So, it just hit me the other day that I’m actually here. It’s very surreal to be living in a dream. It’s strange seeing the nighttime sky with the moon as I’m used to, but no Big Dipper, feeling sweaty even as my head hits the pillow, and falling asleep to the sound of indigenous languages bouncing off the hallways. It’s like I’ve been planning on this trip for so long that I haven’t even fully let it sink in that I’m actually living in Ghana (albeit temporarily). It’s been over two weeks since that endless day when we boarded our first plane in
Our group of 17 Calvin students no longer is just a random assortment of classmates thrown together for a semester. We’re now becoming more of a family, who takes care of each other when someone falls ill and looks out for each other in making sure everyone has a walking buddy on the 25 minute trek to class. Names like “my boyfriend” or “my housemates” are taking a more 3-dimensional shape as everyone’s stories and testimonies and past are slowly becoming blurred with our own. And while it’s great getting to know these former acquaintances so well, the thought that I do have to put up with these peoples’ mannerisms and senses of humor for three months is also getting lodged in my mind.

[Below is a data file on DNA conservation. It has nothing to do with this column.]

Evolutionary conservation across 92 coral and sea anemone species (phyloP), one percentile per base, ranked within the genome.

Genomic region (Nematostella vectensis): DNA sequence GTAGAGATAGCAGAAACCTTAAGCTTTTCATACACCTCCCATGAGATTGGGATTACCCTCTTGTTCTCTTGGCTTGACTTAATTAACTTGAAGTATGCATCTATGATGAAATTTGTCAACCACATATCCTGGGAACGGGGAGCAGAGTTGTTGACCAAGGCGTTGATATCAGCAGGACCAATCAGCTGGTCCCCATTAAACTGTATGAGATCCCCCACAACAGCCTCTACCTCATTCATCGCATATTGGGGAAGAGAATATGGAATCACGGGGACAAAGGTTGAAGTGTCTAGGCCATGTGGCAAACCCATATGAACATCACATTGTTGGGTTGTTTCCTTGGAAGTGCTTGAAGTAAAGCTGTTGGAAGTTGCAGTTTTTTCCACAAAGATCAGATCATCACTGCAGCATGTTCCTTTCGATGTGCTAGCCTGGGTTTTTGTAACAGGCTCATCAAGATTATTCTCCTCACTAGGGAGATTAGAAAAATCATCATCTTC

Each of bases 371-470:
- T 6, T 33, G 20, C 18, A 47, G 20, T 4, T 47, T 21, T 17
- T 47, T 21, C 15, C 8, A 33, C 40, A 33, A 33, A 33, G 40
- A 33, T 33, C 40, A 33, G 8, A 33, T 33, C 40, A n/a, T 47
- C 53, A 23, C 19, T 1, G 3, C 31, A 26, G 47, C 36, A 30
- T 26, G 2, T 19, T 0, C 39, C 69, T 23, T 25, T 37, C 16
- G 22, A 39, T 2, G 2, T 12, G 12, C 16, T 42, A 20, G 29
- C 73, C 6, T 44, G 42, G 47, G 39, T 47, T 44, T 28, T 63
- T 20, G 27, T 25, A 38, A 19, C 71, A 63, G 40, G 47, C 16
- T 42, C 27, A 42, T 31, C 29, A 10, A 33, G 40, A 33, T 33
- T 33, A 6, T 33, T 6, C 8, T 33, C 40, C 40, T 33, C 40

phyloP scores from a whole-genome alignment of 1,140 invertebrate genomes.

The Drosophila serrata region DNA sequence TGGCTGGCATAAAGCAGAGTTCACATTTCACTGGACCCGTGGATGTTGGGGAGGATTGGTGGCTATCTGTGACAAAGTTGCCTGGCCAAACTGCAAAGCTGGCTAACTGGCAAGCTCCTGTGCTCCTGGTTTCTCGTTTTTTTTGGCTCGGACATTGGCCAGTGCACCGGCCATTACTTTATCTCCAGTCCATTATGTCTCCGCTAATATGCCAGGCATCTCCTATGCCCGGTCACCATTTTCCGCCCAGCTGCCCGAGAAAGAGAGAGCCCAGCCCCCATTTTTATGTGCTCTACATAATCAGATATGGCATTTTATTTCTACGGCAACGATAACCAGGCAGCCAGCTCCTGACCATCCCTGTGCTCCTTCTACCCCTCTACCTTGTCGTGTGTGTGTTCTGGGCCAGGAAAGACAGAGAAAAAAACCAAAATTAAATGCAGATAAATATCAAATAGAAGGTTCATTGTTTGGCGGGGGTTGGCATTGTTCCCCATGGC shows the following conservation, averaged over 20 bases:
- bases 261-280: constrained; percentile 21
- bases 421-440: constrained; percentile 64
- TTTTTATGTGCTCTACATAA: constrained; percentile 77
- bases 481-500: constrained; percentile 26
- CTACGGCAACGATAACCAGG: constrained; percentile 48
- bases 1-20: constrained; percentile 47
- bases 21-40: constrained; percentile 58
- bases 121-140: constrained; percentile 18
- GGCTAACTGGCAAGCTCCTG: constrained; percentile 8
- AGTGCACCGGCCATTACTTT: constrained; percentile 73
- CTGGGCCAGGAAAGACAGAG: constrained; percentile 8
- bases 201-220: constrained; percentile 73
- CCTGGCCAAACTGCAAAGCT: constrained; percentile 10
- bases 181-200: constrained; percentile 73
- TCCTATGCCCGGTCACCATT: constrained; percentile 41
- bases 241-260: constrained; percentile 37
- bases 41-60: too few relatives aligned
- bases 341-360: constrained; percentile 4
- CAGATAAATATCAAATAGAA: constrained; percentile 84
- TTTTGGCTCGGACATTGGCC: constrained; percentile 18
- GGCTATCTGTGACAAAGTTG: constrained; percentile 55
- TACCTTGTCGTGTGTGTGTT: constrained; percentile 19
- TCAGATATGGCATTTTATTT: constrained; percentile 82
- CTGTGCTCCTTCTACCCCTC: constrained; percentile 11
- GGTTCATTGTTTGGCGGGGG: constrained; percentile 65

It’s the strangest feeling to go from homework at Calvin to homework here. When I’m taking my on-campus classes, I might have homework that’s